This is by far my favorite read this year and I suggest you go pick it up and then, like me, eagerly await the sequel.

5paperhearts


Grabby Paws: Promise of Shadows by Justina Ireland

Grabby Paws

“Grabby Paws” is my version of the Waiting on Wednesday meme hosted by Breaking The Spine that highlights upcoming releases that I can’t wait to get my paws on. 🙂

Today I have grabby paws for…

Zephyr Mourning has never been very good at being a Harpy. She’d rather watch reality TV than learn forty-seven ways to kill a man, and she pretty much sucks at wielding magic. Zephyr was ready for a future pretending to be a normal human instead of a half-god assassin. But all that changes when her sister is murdered—and she uses a forbidden dark power to save herself from the same fate.

Zephyr is on the run from a punishment worse than death when an unexpected reunion with a childhood friend (a surprisingly HOT friend) changes everything. Because it seems like Zephyr might just be the Nyx, a dark goddess made flesh that is prophesied to change the power balance. For hundreds of years the half-gods have lived in fear, and Zephyr is supposed to change that.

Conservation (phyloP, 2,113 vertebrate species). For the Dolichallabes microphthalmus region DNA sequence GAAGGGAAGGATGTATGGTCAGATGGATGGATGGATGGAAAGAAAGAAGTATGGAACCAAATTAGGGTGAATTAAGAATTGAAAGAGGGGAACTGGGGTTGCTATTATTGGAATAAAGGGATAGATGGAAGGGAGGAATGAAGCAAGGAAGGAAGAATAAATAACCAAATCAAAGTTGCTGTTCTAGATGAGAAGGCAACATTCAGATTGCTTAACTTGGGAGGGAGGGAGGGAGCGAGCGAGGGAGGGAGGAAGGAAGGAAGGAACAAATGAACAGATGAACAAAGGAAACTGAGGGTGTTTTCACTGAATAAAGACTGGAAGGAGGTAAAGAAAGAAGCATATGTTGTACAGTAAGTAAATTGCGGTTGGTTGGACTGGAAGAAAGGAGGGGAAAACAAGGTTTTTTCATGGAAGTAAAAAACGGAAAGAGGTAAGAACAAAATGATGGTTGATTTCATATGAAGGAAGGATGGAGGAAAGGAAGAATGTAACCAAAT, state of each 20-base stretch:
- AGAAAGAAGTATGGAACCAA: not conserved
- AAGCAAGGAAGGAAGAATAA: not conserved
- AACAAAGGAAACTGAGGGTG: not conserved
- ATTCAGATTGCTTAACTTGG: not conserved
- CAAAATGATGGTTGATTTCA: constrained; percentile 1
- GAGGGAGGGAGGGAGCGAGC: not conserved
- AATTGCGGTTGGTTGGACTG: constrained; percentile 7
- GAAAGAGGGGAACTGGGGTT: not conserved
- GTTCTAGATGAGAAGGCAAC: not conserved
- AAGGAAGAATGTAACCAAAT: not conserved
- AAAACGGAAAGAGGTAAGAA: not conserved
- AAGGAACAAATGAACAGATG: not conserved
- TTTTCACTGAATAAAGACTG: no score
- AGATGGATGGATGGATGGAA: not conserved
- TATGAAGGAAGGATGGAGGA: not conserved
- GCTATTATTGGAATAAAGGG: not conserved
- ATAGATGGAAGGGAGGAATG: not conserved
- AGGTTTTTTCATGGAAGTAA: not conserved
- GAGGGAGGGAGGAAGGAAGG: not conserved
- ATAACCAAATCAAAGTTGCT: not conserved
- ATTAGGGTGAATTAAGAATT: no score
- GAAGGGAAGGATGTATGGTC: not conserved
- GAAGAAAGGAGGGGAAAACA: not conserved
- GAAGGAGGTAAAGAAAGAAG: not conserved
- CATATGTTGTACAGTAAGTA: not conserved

But how is she supposed to save everyone when she can’t even save herself?

Why I have grabby paws…

Yay Greek mythology! Harpies are so cool and such an untapped and intriguing source material. I kind of wish it were a series rather than a stand-alone, but it looks great either way.  Also, Zephyr Mourning is an amazing name.

Releases March 11th


Flashback Friday Review: The Titan’s Curse (Percy Jackson & The Olympians #3)

Flashback Friday is a meme hosted by Fic Fare and Swoony Boys Podcast, featuring reviews of books that have been out longer than two years but are no less awesome and deserving!

The Titan’s Curse

by Rick Riordan

Genre: Middle Grade Fantasy

Series: Percy Jackson and the Olympians #3

Source: Purchased

Book Summary:

When the goddess Artemis goes missing, she is believed to have been kidnapped. And now it’s up to Percy and his friends to find out what happened. Who is powerful enough to kidnap a goddess?  They must find Artemis before the winter solstice, when her influence on the Olympian Council could swing an important vote on the war with the titans. Not only that, but first Percy will have to solve the mystery of a rare monster that Artemis was hunting when she disappeared’a monster rumored to be so powerful it could destroy Olympus forever.

book thoughts

(spoilers if you haven’t read the first two books)